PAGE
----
With a composable DXP, you can leverage an API-centered approach for managing structured content and developing transparent and effective relationships. You can reuse content and deliver it across multiple platforms and devices. You can also move whole sections between websites quickly. By doing this, you can speed up your production time and ensure a faster time-to-market.
Lack of Flexibility
Monolithic platforms like WordPress constrain you to use their frameworks and use their programming language. This makes it difficult to improve or scale the platform. With an API-first platform, you can leverage a REST or GraphQL API to feed content directly into any channel or frontend page.
This process enables content reusability and frontend agnostic use. Because of the API, developers and content authors can easily create and deliver the best experience with a significant amount of flexibility over structure and framework.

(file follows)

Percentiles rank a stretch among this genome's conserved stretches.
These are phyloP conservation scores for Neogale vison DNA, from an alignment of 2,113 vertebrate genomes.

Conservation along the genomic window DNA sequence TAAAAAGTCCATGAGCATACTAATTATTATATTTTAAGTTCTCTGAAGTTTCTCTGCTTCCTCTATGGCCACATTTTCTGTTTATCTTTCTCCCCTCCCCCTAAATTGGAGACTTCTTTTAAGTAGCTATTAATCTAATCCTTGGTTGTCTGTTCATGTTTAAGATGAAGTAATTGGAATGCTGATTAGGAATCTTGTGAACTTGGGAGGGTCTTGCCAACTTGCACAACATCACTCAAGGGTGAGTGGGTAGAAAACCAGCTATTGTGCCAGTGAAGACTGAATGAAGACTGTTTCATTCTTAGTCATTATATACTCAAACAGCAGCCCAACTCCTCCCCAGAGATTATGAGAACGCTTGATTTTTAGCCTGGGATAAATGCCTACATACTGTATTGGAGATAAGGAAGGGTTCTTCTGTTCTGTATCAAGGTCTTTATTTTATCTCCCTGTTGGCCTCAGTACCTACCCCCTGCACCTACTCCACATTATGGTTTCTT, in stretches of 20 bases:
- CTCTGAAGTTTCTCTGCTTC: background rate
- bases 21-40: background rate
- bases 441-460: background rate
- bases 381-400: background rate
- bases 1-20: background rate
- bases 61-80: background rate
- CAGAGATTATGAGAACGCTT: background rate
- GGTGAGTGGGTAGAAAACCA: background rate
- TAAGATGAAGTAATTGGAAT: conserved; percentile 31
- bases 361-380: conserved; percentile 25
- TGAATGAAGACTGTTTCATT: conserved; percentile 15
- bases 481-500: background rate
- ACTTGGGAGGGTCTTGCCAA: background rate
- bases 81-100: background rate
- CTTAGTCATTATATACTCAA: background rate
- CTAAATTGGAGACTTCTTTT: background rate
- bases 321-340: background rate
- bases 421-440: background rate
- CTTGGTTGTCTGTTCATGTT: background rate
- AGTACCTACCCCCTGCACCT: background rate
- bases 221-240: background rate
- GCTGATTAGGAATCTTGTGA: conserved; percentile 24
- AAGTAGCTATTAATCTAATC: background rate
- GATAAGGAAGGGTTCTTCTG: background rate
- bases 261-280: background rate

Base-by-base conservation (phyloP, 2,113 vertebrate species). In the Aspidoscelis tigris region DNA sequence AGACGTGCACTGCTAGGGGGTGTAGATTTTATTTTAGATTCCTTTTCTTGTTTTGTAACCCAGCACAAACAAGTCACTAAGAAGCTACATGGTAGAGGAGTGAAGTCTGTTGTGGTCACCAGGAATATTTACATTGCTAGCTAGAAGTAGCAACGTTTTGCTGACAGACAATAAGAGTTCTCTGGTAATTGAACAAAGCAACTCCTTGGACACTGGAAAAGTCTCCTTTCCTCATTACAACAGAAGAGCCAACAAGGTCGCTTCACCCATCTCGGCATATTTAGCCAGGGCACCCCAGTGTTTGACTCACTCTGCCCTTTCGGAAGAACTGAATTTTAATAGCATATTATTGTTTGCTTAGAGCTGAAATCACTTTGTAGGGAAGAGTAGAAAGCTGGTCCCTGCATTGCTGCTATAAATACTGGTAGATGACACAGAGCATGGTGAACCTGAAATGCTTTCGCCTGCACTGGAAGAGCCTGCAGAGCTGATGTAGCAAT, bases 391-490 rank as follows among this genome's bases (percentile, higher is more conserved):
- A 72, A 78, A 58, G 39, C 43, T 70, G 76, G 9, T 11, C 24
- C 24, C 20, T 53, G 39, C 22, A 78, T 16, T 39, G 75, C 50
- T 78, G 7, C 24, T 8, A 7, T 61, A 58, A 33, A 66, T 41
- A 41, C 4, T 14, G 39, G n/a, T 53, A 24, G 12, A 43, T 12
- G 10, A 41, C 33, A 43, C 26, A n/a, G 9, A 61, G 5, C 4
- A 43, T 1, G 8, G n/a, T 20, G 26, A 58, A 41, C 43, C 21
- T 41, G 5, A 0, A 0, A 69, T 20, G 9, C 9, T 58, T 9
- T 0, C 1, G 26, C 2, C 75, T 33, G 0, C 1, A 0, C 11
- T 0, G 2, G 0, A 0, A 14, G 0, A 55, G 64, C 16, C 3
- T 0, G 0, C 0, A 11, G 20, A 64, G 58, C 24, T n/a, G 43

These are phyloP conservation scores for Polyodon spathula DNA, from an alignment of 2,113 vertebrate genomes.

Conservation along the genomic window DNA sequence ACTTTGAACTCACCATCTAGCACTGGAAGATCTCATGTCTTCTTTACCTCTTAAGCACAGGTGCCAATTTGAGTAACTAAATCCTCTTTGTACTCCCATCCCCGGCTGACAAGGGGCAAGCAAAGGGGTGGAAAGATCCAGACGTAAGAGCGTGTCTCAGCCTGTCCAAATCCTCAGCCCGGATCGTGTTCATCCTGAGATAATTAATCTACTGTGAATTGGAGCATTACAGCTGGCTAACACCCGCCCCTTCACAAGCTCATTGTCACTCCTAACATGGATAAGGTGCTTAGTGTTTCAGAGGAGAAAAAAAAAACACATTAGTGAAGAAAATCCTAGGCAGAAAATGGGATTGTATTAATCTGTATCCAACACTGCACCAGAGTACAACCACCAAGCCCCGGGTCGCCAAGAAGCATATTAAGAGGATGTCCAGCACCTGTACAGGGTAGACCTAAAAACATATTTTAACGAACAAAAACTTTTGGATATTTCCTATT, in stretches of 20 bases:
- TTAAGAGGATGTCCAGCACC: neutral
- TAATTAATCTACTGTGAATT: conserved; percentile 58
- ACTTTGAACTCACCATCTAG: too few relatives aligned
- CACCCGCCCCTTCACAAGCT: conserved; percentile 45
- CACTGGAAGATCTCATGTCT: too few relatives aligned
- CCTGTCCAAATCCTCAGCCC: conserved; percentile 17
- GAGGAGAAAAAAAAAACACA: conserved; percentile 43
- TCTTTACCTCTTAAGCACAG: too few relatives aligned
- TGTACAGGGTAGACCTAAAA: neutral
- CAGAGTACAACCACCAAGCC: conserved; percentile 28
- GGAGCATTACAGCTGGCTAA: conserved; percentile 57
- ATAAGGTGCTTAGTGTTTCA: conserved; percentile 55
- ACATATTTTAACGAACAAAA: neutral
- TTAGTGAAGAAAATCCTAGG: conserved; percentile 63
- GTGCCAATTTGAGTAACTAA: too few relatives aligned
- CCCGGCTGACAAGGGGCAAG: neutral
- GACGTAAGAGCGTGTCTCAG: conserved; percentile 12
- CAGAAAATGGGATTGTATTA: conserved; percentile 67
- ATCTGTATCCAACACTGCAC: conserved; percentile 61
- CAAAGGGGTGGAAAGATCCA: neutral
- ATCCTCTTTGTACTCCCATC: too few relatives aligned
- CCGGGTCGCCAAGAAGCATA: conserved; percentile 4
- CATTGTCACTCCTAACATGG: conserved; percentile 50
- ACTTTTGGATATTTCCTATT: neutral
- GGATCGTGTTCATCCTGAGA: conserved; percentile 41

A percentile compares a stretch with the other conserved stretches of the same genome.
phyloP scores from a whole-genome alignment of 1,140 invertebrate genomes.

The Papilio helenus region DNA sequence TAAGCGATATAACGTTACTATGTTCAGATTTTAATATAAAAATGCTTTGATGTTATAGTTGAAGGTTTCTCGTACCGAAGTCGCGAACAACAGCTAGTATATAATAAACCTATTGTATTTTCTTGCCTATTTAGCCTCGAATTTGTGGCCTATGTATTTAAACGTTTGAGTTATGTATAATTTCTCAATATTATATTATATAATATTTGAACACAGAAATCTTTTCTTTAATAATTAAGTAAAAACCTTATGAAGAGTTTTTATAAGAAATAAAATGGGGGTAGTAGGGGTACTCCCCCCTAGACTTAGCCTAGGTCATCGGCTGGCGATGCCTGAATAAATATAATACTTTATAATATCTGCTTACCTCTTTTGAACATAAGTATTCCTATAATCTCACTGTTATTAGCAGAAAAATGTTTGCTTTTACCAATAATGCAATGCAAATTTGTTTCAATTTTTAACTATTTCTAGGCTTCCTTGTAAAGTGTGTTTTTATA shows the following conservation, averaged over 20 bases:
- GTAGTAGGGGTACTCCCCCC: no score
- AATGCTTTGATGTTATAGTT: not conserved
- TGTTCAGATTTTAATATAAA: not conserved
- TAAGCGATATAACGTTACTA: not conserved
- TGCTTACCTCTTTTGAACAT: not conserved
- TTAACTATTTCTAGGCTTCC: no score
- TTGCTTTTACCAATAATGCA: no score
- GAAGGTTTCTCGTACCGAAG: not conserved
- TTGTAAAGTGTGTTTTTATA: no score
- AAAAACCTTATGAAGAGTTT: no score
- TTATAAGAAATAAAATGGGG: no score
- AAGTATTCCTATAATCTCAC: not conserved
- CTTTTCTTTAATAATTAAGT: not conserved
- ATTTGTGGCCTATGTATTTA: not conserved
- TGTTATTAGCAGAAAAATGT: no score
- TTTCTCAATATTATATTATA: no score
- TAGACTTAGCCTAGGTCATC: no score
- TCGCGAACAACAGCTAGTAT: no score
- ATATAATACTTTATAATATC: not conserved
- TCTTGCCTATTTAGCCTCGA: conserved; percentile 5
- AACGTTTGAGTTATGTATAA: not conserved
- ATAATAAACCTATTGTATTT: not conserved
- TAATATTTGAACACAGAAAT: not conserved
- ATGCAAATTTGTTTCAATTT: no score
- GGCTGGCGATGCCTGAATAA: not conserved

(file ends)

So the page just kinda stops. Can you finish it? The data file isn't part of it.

Why You Should Consider Migrating to a DXP
WordPress is a monolithic legacy architecture that comes with several limitations. Modern user demands require composable digital experience platforms such as Zesty. But what’s the difference, and why should you migrate? In this section, you’ll learn about the differences and advantages of DXP over a monolithic platform.
Better Agility: When you use a composable DXP, you'll be more efficient and effective. For each function, you can choose the technology you want rather than limiting yourself to one platform. When you take advantage of Zesty's agility, you can adapt and change seamlessly to meet your business needs.
Best-of-breed: Choosing the best option is key to delivering the best results. Composable or best-of-breed stacks provide you the best chance of leading innovation.